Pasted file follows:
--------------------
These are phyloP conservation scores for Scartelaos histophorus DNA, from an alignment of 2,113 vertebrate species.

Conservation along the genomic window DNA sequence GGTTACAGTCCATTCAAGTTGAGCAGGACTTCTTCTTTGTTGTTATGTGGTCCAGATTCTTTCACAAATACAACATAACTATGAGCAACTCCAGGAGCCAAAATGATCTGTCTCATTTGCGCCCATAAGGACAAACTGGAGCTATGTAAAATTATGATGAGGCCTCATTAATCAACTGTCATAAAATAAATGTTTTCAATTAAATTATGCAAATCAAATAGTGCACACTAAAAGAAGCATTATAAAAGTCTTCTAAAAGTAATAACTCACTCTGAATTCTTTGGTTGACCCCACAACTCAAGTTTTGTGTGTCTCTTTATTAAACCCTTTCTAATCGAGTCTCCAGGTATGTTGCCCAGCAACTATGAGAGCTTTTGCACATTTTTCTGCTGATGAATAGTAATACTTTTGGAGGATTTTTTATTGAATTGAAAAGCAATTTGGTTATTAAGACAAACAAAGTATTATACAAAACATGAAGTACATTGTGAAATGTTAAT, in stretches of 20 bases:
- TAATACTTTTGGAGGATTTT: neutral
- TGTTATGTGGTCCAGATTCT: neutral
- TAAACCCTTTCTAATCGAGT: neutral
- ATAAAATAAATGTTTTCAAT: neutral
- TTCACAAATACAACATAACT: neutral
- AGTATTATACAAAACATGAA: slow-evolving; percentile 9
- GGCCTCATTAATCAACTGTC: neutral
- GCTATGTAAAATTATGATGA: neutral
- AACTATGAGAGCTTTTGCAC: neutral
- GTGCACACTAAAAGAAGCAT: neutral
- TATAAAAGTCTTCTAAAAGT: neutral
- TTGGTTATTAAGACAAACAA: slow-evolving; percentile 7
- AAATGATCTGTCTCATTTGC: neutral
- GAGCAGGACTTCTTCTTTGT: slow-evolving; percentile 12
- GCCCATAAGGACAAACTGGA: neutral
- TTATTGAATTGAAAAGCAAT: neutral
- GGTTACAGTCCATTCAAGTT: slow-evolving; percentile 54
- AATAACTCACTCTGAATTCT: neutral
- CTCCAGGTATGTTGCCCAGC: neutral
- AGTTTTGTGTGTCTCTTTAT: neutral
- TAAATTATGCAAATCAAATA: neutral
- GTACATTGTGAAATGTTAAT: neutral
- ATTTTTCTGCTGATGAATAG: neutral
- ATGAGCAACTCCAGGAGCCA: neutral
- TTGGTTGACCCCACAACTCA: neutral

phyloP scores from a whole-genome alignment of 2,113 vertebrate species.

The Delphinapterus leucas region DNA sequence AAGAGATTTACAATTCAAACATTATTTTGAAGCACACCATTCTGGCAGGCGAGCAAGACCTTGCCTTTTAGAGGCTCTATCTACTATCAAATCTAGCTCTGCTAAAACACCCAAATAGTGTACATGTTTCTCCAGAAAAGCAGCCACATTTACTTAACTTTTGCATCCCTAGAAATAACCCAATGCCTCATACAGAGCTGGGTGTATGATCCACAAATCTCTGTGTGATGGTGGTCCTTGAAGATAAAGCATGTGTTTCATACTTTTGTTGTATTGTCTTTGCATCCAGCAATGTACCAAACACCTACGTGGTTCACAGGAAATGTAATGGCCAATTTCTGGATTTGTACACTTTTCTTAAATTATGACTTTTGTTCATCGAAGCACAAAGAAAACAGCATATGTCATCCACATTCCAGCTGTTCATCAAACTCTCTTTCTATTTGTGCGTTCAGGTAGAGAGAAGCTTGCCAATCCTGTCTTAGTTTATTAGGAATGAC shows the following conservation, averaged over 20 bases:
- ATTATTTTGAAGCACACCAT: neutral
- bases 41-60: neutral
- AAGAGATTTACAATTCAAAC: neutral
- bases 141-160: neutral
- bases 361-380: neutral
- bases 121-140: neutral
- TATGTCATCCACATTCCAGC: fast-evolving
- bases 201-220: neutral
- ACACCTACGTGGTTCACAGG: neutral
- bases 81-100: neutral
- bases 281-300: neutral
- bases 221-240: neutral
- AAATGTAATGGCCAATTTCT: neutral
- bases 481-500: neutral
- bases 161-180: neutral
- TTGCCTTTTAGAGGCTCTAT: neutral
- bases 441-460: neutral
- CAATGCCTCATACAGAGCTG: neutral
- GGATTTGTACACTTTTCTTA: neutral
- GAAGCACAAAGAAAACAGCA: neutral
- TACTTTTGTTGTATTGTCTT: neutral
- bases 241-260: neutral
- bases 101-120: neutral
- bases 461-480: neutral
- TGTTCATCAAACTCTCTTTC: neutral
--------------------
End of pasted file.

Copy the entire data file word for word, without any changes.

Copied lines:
These are phyloP conservation scores for Scartelaos histophorus DNA, from an alignment of 2,113 vertebrate species.

Conservation along the genomic window DNA sequence GGTTACAGTCCATTCAAGTTGAGCAGGACTTCTTCTTTGTTGTTATGTGGTCCAGATTCTTTCACAAATACAACATAACTATGAGCAACTCCAGGAGCCAAAATGATCTGTCTCATTTGCGCCCATAAGGACAAACTGGAGCTATGTAAAATTATGATGAGGCCTCATTAATCAACTGTCATAAAATAAATGTTTTCAATTAAATTATGCAAATCAAATAGTGCACACTAAAAGAAGCATTATAAAAGTCTTCTAAAAGTAATAACTCACTCTGAATTCTTTGGTTGACCCCACAACTCAAGTTTTGTGTGTCTCTTTATTAAACCCTTTCTAATCGAGTCTCCAGGTATGTTGCCCAGCAACTATGAGAGCTTTTGCACATTTTTCTGCTGATGAATAGTAATACTTTTGGAGGATTTTTTATTGAATTGAAAAGCAATTTGGTTATTAAGACAAACAAAGTATTATACAAAACATGAAGTACATTGTGAAATGTTAAT, in stretches of 20 bases:
- TAATACTTTTGGAGGATTTT: neutral
- TGTTATGTGGTCCAGATTCT: neutral
- TAAACCCTTTCTAATCGAGT: neutral
- ATAAAATAAATGTTTTCAAT: neutral
- TTCACAAATACAACATAACT: neutral
- AGTATTATACAAAACATGAA: slow-evolving; percentile 9
- GGCCTCATTAATCAACTGTC: neutral
- GCTATGTAAAATTATGATGA: neutral
- AACTATGAGAGCTTTTGCAC: neutral
- GTGCACACTAAAAGAAGCAT: neutral
- TATAAAAGTCTTCTAAAAGT: neutral
- TTGGTTATTAAGACAAACAA: slow-evolving; percentile 7
- AAATGATCTGTCTCATTTGC: neutral
- GAGCAGGACTTCTTCTTTGT: slow-evolving; percentile 12
- GCCCATAAGGACAAACTGGA: neutral
- TTATTGAATTGAAAAGCAAT: neutral
- GGTTACAGTCCATTCAAGTT: slow-evolving; percentile 54
- AATAACTCACTCTGAATTCT: neutral
- CTCCAGGTATGTTGCCCAGC: neutral
- AGTTTTGTGTGTCTCTTTAT: neutral
- TAAATTATGCAAATCAAATA: neutral
- GTACATTGTGAAATGTTAAT: neutral
- ATTTTTCTGCTGATGAATAG: neutral
- ATGAGCAACTCCAGGAGCCA: neutral
- TTGGTTGACCCCACAACTCA: neutral

phyloP scores from a whole-genome alignment of 2,113 vertebrate species.

The Delphinapterus leucas region DNA sequence AAGAGATTTACAATTCAAACATTATTTTGAAGCACACCATTCTGGCAGGCGAGCAAGACCTTGCCTTTTAGAGGCTCTATCTACTATCAAATCTAGCTCTGCTAAAACACCCAAATAGTGTACATGTTTCTCCAGAAAAGCAGCCACATTTACTTAACTTTTGCATCCCTAGAAATAACCCAATGCCTCATACAGAGCTGGGTGTATGATCCACAAATCTCTGTGTGATGGTGGTCCTTGAAGATAAAGCATGTGTTTCATACTTTTGTTGTATTGTCTTTGCATCCAGCAATGTACCAAACACCTACGTGGTTCACAGGAAATGTAATGGCCAATTTCTGGATTTGTACACTTTTCTTAAATTATGACTTTTGTTCATCGAAGCACAAAGAAAACAGCATATGTCATCCACATTCCAGCTGTTCATCAAACTCTCTTTCTATTTGTGCGTTCAGGTAGAGAGAAGCTTGCCAATCCTGTCTTAGTTTATTAGGAATGAC shows the following conservation, averaged over 20 bases:
- ATTATTTTGAAGCACACCAT: neutral
- bases 41-60: neutral
- AAGAGATTTACAATTCAAAC: neutral
- bases 141-160: neutral
- bases 361-380: neutral
- bases 121-140: neutral
- TATGTCATCCACATTCCAGC: fast-evolving
- bases 201-220: neutral
- ACACCTACGTGGTTCACAGG: neutral
- bases 81-100: neutral
- bases 281-300: neutral
- bases 221-240: neutral
- AAATGTAATGGCCAATTTCT: neutral
- bases 481-500: neutral
- bases 161-180: neutral
- TTGCCTTTTAGAGGCTCTAT: neutral
- bases 441-460: neutral
- CAATGCCTCATACAGAGCTG: neutral
- GGATTTGTACACTTTTCTTA: neutral
- GAAGCACAAAGAAAACAGCA: neutral
- TACTTTTGTTGTATTGTCTT: neutral
- bases 241-260: neutral
- bases 101-120: neutral
- bases 461-480: neutral
- TGTTCATCAAACTCTCTTTC: neutral